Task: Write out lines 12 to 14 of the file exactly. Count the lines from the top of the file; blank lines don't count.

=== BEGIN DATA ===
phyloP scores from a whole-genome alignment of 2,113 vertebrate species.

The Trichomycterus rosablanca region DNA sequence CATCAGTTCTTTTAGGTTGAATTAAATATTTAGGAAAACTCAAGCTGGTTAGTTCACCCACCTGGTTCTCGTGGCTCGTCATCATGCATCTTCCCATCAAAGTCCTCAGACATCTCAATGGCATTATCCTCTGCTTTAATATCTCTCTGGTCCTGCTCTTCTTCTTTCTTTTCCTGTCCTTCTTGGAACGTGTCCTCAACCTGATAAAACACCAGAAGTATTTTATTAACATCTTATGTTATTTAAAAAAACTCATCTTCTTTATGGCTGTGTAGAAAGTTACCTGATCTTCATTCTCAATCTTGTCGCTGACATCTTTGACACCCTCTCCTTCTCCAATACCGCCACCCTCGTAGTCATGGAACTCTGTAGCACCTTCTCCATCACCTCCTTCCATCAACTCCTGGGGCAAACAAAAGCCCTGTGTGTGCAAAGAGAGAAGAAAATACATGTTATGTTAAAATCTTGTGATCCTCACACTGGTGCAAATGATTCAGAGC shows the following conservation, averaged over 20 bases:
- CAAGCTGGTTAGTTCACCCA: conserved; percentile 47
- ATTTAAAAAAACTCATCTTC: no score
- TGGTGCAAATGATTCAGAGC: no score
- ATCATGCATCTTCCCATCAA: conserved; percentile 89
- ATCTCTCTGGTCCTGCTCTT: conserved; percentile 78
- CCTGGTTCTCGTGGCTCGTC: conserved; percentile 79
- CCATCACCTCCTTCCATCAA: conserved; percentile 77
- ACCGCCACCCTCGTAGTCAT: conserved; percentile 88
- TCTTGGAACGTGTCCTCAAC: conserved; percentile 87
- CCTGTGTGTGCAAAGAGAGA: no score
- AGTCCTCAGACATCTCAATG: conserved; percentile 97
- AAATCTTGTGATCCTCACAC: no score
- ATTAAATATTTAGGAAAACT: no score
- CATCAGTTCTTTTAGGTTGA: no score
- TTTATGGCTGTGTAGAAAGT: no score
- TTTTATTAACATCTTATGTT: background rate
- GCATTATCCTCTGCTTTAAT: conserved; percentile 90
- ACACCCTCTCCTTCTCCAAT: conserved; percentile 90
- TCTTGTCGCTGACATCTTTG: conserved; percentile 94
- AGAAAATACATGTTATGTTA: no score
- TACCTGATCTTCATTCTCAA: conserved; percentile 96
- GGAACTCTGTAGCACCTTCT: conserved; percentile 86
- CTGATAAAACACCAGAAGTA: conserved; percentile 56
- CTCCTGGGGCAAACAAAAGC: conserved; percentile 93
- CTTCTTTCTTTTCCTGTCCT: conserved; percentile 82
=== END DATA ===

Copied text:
- CCTGTGTGTGCAAAGAGAGA: no score
- AGTCCTCAGACATCTCAATG: conserved; percentile 97
- AAATCTTGTGATCCTCACAC: no score